We have 14,000 flashcards about Dynamic Landscapes.

What is involved in calculating cost in design engineering?
Calculating cost in design engineering involves determining material costs, labour costs, manufacturing process costs, and overheads. It also needs consideration of testing costs, prototyping expenses, and the projected product lifecycle. Potential maintenance or repair costs can also come into the picture.
What methods are used for cost calculation?
In engineering, cost calculation methods include parametric estimating, bottom-up estimating, analogical estimating, engineering economy methods, and cost-benefit analysis. These techniques cover factors such as material costs, labour costs, and overhead costs.
Which tools assist in cost calculation?
Some tools that assist in cost calculation in engineering include cost estimating software, spreadsheets such as Microsoft Excel, Building Information Modelling (BIM), predictive analytics tools, and project management software like Microsoft Project.
Which factors must be considered in cost calculation?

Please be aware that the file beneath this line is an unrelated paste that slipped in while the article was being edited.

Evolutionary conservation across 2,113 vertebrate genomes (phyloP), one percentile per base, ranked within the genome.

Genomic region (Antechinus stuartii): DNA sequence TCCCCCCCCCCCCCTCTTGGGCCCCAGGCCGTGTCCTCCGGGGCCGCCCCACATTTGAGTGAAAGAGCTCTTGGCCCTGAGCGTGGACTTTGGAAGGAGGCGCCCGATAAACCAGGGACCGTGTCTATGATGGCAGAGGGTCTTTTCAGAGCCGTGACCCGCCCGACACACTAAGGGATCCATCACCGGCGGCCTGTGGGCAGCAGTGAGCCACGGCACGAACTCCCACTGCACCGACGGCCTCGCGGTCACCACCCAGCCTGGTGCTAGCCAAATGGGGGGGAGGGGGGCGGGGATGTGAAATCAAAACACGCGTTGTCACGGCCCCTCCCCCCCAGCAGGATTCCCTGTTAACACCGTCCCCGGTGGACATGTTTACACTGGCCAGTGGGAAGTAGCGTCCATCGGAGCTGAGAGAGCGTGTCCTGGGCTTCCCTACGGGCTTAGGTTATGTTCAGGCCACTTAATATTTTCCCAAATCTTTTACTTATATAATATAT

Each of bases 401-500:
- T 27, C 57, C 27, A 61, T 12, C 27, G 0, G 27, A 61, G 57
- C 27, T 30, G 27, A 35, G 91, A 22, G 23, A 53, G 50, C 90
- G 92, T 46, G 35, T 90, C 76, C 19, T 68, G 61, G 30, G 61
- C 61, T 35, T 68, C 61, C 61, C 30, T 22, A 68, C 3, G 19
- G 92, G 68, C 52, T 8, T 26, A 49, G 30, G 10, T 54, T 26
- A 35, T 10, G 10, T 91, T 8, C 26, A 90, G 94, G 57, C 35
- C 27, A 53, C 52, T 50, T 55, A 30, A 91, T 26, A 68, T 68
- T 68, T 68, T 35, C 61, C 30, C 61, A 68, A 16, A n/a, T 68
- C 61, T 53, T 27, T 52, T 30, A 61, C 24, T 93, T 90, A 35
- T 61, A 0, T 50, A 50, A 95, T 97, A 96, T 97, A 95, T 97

Cost calculation in engineering considers factors such as labour costs, material costs, overhead expenses, equipment costs, implementation time, regulatory costs, and contingencies for unforeseen expenses. Furthermore, factors like project complexity and operational costs post-implementation are also considered.
Could you provide examples of cost calculation in engineering projects?
Yes, examples include calculating the cost of materials, labour, and machinery for a construction project, estimating the cost of energy usage for an electrical engineering project, determining the price of designing, manufacturing, and testing a new product in mechanical engineering, and budgeting for software development in software engineering.

## Test your knowledge with multiple choice flashcards

What are the cost calculation elements for a small-scale design build, such as a housing extension?

What is the purpose of cost calculation in design engineering?

What are the key components considered in cost calculations for large-scale engineering projects?

StudySmarter is a globally recognized educational technology company, offering a holistic learning platform designed for students of all ages and educational levels. Our platform provides learning support for a wide range of subjects, including STEM, Social Sciences, and Languages and also helps students to successfully master various tests and exams worldwide, such as GCSE, A Level, SAT, ACT, Abitur, and more. We offer an extensive library of learning materials, including interactive flashcards, comprehensive textbook solutions, and detailed explanations. The cutting-edge technology and tools we provide help students create their own learning materials. StudySmarter’s content is not only expert-verified but also regularly updated to ensure accuracy and relevance.

##### StudySmarter Editorial Team

Team Engineering Teachers

• Checked by StudySmarter Editorial Team